This image from NASA's Dawn spacecraft shows a scene located at mid-latitudes in the southern hemisphere of Ceres. The view features a portion of a crater between the large impact features Urvara and Yalode.
A smooth, lightly cratered ejecta blanket spreads out from the crater's rim, covering older impact scars. Numerous boulders of varying sizes can be seen both near the rim of the crater and on its floor.
Dawn took this image on Jan. 25, 2016, from its low-altitude mapping orbit, at a distance of about 240 miles (385 kilometers) from the surface. The image resolution is 120 feet (35 meters) per pixel.
Dawn's mission is managed by JPL for NASA's Science Mission Directorate in Washington. Dawn is a project of the directorate's Discovery Program, managed by NASA's Marshall Space Flight Center in Huntsville, Alabama. UCLA is responsible for overall Dawn mission science. Orbital ATK, Inc., in Dulles, Virginia, designed and built the spacecraft. The German Aerospace Center, the Max Planck Institute for Solar System Research, the Italian Space Agency and the Italian National Astrophysical Institute are international partners on the mission team. For a complete list of acknowledgments, see http://dawn.jpl.nasa.gov/mission.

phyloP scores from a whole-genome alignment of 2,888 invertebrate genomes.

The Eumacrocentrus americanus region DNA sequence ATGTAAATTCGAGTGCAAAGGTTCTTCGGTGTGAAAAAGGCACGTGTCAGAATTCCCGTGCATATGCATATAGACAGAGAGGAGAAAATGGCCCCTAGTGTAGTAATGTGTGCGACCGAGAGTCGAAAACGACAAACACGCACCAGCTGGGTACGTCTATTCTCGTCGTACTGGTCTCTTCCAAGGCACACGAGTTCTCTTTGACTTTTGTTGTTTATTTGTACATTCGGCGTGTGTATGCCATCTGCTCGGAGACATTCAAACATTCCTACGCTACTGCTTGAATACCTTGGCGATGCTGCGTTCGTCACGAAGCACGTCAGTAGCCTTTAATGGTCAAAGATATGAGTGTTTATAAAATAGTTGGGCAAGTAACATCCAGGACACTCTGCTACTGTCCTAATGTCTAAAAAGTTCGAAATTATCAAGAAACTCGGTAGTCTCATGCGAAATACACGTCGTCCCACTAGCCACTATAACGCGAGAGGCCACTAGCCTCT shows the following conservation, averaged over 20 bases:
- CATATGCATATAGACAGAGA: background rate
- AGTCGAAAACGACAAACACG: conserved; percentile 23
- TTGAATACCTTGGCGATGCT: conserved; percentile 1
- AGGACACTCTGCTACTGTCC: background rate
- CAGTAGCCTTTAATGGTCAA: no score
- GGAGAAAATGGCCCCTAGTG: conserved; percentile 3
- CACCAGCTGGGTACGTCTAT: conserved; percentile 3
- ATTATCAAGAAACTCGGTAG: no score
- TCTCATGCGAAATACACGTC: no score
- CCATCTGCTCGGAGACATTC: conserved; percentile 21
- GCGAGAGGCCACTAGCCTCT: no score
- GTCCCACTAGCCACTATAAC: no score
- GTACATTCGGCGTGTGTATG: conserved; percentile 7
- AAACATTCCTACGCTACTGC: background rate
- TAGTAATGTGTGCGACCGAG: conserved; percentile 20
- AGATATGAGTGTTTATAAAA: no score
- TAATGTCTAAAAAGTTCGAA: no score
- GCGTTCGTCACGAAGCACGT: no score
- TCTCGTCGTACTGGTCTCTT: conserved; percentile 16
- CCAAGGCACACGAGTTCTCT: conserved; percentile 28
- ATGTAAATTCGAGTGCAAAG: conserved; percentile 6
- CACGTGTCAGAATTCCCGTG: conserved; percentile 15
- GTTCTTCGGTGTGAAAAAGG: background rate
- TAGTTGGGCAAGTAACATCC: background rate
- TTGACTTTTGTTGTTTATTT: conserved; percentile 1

For more information about the Dawn mission, visit http://dawn.jpl.nasa.gov.
Image Credit: NASA/JPL-Caltech/UCLA/MPS/DLR/IDA